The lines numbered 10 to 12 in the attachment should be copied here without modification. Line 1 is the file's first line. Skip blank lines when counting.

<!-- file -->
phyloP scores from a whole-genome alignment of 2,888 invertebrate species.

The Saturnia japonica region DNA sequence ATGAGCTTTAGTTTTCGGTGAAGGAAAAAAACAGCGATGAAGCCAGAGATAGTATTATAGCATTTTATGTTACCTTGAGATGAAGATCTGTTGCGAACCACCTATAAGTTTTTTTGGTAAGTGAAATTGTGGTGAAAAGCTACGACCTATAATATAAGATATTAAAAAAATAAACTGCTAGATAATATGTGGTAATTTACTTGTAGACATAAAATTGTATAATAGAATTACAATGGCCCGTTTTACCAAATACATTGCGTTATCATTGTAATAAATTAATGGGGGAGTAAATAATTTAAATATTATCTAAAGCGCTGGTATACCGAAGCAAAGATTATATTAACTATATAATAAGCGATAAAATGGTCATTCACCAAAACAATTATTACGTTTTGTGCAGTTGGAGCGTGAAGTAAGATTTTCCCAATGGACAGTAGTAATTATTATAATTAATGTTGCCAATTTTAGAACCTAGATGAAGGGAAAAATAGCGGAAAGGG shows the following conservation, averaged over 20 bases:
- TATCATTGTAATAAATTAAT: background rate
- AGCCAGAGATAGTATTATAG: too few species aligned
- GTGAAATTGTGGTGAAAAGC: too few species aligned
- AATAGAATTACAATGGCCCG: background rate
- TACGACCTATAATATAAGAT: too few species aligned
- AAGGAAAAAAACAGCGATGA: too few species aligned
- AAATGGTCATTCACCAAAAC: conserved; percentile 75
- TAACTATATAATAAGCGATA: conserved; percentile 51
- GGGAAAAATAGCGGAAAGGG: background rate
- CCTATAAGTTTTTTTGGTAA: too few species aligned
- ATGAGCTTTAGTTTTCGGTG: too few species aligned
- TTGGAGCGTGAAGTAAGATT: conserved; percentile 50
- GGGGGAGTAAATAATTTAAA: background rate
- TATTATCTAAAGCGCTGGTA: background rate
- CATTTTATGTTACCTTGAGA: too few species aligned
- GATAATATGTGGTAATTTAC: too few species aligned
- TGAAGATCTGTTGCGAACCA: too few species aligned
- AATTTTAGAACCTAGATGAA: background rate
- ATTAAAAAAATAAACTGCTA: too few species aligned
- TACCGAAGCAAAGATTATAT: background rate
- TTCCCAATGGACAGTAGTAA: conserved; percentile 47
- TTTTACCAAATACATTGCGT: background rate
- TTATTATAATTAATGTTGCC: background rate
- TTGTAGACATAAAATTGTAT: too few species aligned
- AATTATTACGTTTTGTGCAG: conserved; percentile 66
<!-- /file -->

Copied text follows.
- TAACTATATAATAAGCGATA: conserved; percentile 51
- GGGAAAAATAGCGGAAAGGG: background rate
- CCTATAAGTTTTTTTGGTAA: too few species aligned